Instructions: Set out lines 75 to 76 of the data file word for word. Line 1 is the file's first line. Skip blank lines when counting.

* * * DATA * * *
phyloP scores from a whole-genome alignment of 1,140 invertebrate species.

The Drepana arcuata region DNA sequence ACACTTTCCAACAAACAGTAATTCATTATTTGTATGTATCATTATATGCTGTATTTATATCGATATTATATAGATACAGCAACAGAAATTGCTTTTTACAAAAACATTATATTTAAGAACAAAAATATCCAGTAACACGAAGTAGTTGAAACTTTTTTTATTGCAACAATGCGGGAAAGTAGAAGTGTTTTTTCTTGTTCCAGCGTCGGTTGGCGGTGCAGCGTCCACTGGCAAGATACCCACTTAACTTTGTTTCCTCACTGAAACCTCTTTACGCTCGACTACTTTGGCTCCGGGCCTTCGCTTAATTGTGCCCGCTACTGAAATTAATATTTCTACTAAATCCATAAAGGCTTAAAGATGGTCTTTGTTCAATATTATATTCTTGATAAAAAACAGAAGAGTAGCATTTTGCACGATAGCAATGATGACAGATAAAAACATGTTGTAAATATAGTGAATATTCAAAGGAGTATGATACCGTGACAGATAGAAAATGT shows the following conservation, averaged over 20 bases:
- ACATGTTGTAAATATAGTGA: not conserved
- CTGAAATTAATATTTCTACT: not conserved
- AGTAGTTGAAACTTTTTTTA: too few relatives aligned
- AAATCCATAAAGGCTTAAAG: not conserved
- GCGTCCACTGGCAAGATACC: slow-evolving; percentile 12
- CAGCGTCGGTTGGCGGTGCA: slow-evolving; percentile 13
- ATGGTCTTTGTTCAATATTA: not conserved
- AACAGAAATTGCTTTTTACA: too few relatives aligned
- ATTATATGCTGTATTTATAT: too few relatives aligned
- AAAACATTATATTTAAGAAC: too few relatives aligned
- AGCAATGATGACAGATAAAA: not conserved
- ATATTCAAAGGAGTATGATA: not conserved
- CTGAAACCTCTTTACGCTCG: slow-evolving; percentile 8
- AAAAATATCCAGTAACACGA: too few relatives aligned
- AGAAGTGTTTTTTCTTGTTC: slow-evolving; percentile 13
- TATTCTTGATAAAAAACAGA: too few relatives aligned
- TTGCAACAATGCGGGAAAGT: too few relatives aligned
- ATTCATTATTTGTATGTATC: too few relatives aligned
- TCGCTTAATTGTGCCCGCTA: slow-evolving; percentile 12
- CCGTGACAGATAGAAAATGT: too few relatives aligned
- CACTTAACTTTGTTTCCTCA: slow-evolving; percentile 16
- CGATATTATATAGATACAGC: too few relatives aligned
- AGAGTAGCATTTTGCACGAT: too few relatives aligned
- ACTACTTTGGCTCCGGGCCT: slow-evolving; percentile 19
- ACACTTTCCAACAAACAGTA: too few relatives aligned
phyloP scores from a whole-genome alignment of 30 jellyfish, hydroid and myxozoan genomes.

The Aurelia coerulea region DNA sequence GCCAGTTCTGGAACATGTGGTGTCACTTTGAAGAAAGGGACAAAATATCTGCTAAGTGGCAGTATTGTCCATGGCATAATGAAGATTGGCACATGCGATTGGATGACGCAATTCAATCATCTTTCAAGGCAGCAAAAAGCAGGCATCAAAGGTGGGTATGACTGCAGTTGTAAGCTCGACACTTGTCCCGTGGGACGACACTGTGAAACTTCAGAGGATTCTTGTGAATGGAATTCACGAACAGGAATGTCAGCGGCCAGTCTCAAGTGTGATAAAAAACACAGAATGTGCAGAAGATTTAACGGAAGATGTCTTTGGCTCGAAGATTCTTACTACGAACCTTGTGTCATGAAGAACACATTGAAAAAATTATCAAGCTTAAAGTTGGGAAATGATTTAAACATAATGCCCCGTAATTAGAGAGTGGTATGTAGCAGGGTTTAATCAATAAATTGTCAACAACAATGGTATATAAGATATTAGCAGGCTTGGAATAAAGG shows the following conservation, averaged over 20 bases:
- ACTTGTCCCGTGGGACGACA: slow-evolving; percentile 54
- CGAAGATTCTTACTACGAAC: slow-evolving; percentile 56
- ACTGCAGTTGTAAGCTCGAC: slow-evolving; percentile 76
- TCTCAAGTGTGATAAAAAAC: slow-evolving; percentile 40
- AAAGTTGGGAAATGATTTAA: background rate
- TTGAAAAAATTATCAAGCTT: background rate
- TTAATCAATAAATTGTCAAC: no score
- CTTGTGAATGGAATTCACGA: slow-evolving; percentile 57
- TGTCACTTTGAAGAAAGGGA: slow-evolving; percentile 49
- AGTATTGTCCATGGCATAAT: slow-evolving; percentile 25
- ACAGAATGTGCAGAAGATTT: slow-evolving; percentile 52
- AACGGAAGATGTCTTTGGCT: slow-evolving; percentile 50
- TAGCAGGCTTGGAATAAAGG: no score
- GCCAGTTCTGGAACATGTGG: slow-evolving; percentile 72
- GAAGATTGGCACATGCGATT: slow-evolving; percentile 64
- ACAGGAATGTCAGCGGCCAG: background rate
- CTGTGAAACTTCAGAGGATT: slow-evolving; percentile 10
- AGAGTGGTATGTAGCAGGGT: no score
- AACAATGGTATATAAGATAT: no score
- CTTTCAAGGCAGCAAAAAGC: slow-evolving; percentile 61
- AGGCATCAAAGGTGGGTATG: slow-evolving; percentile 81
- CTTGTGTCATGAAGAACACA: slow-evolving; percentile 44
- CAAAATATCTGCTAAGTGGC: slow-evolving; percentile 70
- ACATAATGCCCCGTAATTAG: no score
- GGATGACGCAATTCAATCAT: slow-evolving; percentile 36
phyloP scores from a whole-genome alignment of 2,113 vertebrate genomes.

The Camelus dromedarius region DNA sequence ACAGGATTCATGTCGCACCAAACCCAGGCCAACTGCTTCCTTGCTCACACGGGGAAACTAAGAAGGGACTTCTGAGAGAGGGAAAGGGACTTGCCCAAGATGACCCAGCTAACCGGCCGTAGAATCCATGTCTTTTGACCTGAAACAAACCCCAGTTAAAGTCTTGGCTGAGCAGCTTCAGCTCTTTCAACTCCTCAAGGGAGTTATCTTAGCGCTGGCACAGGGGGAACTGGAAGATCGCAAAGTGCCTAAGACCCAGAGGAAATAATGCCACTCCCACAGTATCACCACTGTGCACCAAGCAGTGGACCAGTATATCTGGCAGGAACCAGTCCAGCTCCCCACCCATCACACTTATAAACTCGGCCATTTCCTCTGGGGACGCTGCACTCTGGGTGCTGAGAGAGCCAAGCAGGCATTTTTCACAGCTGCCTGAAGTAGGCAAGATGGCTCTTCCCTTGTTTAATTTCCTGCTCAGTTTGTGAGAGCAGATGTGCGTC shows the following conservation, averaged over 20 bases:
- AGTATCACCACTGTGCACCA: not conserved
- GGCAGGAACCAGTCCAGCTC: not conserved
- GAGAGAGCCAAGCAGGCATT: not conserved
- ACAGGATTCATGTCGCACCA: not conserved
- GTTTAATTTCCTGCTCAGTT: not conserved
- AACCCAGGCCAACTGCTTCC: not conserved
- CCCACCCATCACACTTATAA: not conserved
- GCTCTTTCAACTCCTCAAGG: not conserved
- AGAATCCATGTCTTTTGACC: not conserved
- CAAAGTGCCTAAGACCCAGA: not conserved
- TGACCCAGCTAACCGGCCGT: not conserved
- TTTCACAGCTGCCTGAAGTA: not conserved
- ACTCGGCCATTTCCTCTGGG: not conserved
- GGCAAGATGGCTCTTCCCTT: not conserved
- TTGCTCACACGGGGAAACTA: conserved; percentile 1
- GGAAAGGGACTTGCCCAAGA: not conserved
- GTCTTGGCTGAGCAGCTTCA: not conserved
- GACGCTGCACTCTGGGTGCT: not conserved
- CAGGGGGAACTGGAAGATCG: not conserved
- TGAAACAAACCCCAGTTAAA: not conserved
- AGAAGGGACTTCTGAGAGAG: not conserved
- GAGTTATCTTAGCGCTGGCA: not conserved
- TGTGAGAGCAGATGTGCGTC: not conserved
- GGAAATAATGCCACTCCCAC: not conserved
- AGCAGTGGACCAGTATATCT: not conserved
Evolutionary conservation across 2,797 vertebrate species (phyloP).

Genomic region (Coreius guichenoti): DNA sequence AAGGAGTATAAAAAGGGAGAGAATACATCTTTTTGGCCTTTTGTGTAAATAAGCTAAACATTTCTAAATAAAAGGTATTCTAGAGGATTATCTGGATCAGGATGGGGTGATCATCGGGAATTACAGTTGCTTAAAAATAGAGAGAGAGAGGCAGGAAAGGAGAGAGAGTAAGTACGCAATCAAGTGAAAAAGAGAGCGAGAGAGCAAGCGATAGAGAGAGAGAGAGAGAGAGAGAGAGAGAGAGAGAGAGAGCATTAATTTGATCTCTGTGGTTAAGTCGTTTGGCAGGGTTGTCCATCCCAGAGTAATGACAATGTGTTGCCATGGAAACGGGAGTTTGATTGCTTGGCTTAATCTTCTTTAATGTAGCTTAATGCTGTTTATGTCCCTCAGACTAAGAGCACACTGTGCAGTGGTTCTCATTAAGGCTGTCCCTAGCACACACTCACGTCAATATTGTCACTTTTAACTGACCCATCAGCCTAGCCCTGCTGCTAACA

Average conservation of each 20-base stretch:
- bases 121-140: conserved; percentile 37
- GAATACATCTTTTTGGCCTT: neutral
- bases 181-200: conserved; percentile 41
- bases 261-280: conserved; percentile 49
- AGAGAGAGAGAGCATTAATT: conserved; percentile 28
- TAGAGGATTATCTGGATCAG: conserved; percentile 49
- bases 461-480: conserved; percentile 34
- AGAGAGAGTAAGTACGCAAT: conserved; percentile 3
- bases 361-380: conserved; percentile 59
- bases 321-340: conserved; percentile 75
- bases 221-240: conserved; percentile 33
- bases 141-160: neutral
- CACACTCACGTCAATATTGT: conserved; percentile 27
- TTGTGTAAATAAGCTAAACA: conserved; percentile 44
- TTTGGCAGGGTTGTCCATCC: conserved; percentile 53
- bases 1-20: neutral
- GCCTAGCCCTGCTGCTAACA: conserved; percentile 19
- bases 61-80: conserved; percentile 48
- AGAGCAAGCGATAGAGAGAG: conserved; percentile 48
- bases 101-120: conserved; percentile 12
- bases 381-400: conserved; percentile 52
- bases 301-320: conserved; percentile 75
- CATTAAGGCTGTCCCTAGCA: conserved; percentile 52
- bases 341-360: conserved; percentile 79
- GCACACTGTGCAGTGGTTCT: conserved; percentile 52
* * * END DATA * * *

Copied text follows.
- CAGGGGGAACTGGAAGATCG: not conserved
- TGAAACAAACCCCAGTTAAA: not conserved